GANGWON, South Korea – Some 17 years after “Winter Sonata” was aired, the hit Korean drama still evokes memories among fans when they visit the picturesque Nami Island in South Korea where part of the drama was filmed.
“Winter Sonata,” which aired in 2002 starring Bae Yong-joon and Choi Ji-woo, became a purveyor of hallyu, or Korean Wave, to the Philippines.
Some of the most memorable scenes in the drama were shot in Nami Island and to immortalize it, a statue of Bae Yong-joon and Choi Ji-woo was installed in the popular tourist destination.
For Nami Island CEO and president Jeon Myeong Jun, there is more to the island than “Winter Sonata” and other hallyu dramas filmed here.
“Nami Island has existed for five decades and a lot of people thought that the drama ‘Winter Sonata’ was the trigger point to make this island more popular. Personally, I believe that’s not all why Nami Island became popular,” Jeon told Bulletin Entertainment and other Asian media under the Kwanhun-Korea Press Foundation (KPF) Press Fellowship program.
He said that “when it comes to hallyu, many people believe hallyu is widely spread around the globe through K-drama and K-pop songs. However, we believe that these are only temporary and, somehow, rather stimulating elements and to us as management of Nami Island, it is only a very tiny little part of the elements among hundreds and hundreds of items that attract tourists.”
“We don’t have many fancy facilities, only nature environment. Small island,” he said.
Jeon said many countries have used Nami Island as filming sites including the Philippines, Malaysia, Thailand, Vietnam and China. Enrique Gil and Liza Soberano’s “My Ex and Whys” movie featured scenes in Korea including Nami Island.
Nami Island, located in Chuncheon, Gangwon province, boasts an annual 3 million visitors including 1.3 million from 150 countries.
And Jeon revealed that Filipinos are the No. 3 tourist group after visitors from Vietnam and Taiwan.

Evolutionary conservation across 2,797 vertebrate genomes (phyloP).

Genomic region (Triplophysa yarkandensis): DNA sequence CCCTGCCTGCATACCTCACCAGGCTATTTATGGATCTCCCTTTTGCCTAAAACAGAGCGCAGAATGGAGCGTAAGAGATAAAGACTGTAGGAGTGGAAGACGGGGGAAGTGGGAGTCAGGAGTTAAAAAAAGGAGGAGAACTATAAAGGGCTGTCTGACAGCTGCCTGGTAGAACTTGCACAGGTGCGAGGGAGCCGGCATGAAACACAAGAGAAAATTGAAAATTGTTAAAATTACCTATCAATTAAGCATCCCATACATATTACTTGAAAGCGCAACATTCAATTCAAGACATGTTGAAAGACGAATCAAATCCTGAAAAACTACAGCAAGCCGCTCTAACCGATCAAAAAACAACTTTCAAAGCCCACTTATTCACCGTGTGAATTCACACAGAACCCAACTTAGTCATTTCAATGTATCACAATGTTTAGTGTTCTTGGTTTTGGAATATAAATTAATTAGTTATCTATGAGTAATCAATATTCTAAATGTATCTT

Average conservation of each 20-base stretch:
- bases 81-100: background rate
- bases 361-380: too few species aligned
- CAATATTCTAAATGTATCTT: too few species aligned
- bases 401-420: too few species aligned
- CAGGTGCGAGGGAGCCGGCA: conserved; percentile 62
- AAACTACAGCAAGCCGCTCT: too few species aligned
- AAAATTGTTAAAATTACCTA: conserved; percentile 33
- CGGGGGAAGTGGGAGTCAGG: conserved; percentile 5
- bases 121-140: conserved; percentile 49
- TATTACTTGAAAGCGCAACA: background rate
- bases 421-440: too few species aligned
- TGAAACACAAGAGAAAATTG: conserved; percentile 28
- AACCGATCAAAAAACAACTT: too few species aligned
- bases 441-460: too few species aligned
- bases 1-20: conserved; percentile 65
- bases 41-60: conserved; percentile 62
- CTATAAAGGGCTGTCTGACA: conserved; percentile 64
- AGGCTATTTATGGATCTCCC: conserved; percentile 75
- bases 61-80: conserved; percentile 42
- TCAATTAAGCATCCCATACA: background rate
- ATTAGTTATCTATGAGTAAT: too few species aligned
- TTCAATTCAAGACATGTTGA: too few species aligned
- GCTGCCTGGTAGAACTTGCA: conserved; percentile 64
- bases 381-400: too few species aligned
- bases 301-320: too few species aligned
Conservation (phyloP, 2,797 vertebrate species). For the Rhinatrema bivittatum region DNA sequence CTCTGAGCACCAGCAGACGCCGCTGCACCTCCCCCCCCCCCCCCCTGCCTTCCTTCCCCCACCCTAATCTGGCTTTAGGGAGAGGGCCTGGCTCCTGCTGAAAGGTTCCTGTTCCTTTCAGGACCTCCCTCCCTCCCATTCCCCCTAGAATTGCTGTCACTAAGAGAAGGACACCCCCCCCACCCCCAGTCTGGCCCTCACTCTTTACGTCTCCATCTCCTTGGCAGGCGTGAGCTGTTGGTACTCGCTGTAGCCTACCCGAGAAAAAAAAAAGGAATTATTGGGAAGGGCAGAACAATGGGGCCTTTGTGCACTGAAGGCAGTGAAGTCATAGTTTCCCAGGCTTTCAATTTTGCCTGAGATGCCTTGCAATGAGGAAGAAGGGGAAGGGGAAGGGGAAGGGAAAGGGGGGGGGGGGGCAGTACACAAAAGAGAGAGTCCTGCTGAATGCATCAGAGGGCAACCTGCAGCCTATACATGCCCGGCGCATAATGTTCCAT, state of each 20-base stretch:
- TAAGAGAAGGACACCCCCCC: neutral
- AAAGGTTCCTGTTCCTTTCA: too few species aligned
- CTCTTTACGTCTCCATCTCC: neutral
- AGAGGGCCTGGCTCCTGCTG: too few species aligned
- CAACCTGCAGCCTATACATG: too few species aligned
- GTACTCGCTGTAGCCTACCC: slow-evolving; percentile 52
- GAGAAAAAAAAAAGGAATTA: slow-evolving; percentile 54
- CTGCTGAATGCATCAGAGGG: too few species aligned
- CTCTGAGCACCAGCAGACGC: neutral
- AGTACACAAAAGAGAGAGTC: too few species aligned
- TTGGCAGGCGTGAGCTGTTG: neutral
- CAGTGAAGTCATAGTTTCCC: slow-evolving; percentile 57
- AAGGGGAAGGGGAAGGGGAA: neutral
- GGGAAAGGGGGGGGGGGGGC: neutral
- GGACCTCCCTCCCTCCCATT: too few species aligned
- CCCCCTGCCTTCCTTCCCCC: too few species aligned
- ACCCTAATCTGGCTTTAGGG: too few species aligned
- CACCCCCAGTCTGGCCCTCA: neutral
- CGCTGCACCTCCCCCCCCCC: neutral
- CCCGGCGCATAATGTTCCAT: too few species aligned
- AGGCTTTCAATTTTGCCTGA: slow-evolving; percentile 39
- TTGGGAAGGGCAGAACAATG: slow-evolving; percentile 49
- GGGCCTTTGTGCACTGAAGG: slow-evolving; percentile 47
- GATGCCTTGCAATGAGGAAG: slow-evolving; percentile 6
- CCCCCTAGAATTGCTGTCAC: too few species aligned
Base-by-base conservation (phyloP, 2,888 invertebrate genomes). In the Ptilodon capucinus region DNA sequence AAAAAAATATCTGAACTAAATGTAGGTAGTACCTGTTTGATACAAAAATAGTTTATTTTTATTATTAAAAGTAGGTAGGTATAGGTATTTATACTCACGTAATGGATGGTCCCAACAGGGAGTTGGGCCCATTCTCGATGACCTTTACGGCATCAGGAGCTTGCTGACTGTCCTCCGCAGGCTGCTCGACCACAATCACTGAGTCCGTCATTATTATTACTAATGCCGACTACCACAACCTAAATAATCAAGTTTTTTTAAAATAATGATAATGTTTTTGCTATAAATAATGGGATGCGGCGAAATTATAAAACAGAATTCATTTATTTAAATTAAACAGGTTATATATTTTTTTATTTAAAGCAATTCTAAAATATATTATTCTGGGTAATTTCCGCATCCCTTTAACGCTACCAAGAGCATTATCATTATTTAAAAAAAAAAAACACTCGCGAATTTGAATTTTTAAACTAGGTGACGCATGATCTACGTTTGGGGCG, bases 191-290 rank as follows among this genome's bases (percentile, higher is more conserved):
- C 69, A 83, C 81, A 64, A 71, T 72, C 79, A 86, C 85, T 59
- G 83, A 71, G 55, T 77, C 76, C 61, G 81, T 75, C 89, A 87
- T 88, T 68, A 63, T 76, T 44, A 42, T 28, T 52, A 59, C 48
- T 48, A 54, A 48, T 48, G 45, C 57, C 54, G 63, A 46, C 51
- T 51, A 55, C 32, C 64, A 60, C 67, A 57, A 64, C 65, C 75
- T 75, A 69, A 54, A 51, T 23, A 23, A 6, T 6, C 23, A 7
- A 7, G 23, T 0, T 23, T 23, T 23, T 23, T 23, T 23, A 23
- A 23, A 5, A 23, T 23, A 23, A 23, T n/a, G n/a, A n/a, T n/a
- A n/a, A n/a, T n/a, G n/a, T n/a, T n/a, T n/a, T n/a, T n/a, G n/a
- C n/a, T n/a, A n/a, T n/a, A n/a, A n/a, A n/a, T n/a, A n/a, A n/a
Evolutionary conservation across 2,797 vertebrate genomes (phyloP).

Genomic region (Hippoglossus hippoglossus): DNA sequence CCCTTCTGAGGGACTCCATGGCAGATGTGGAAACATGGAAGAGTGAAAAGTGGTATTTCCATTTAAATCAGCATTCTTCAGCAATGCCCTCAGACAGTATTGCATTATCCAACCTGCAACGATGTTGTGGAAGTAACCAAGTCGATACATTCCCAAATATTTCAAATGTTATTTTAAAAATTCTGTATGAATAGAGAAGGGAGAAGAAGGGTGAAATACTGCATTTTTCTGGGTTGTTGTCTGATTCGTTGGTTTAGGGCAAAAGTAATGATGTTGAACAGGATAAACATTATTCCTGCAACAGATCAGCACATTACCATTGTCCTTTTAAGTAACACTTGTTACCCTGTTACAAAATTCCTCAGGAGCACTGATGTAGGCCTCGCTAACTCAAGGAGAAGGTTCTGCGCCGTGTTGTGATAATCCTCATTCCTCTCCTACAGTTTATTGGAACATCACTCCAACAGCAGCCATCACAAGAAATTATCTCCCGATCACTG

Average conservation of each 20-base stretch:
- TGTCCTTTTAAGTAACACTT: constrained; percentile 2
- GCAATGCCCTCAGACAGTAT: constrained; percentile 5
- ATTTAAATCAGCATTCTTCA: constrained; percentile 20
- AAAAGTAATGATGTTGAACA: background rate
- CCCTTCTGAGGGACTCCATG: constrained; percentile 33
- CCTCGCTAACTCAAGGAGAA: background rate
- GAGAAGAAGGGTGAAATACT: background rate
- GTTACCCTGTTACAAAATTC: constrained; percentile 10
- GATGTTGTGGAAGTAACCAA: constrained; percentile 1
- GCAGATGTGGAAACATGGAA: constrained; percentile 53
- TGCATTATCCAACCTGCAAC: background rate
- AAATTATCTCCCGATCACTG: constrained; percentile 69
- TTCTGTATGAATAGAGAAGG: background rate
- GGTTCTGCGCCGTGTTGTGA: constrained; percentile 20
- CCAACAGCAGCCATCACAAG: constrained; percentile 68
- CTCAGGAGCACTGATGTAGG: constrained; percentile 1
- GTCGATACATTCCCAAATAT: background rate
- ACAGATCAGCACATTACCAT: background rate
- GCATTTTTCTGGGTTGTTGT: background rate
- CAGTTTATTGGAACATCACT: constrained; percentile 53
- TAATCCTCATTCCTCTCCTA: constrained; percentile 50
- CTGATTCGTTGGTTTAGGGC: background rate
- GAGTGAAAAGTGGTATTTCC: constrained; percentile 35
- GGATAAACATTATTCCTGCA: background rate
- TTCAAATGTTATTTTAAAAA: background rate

“I believe 50 to 60 percent of tourists coming to visit Korea from Southeast Asia come to visit Nami Island,” he said.
When asked to name the qualities of Nami Island that attract tourists, Jeon said, “Why our (Korean) culture became popular? We believe that is the cultural content along with Hallyu. And then in Korean tourism, in general, we do want to make any tourist coming in to Korea disappointed when they have high expectation,” he said.
After traveling from Seoul, the media group including Manila Bulletin under the Kwanhun-Korea Press Foundation Press Fellowship program, took a ferry from Gapyeong Wharf to Nami Island and was welcomed by public relations assistant manager Kwon Oh Jun, who could pass off as a K-pop idol or an actor.
From tree-lined walking paths to sumptuous food catering to every culture, Nami Island offers a variety of attractions.
For “Winter Sonata” fans, the walking path lined up with metasequoia trees is a popular photo spot. They can also visit the first-kiss site, Red Mailbox, Andersen Hall and Hotel Jeonggwanru.
Jeon said it was “Winter Sonata” director Yoon Seok-ho who came up with the idea of filming scenes in the island. Yoon visited Yongpyong Ski Resort in Pyeongchang, Gangwon and on his way back to Seoul, he stopped by Nami Island and he saw the beautiful scenery of snow.
He realized how beautiful it was and he wanted to film certain drama scenes in the island. Jeon said 80 percent of the scenes were shot in Yongpyong area and only 20 percent were filmed in Nami.
“But that 20 percent was crucial because it showed the main characters’ love story in their teenage years. ‘Winter Sonata’ had its role in promoting the beautiful sceneries. However, even before that, a lot of people already knew how beautiful it was in Nami Island especially when it snowed,” Jeon said.
Nami Island also has other attractions including different gardens, the Song Museum Magic Hall, UNICEF Hall, a dog-friendly park, Nami Gallery, International Children’s Library, handicraft studio and Drama Gallery.
As people stroll around the island, they will see different kinds of animals including squirrels, chipmunks, rabbits and ostriches.
There are no shortages of food catering to different cultures. Dongmoon Restaurant, for instance, offers halal food, while Nammoon provides authentic Korean food. There are many cafes including Sonata and Snow cafes.
Jeon believes that Nami Island’s various cultural attractions will continue to draw tourists.
“There are a lot of elements that Nami can offer to tourists. Because I believe the key element of tourism is to renew all the cultural contents. Just by reviving what you used to have, it’s not going to be sustainable. As we say, ‘Today is the best but tomorrow is something new,’” he said.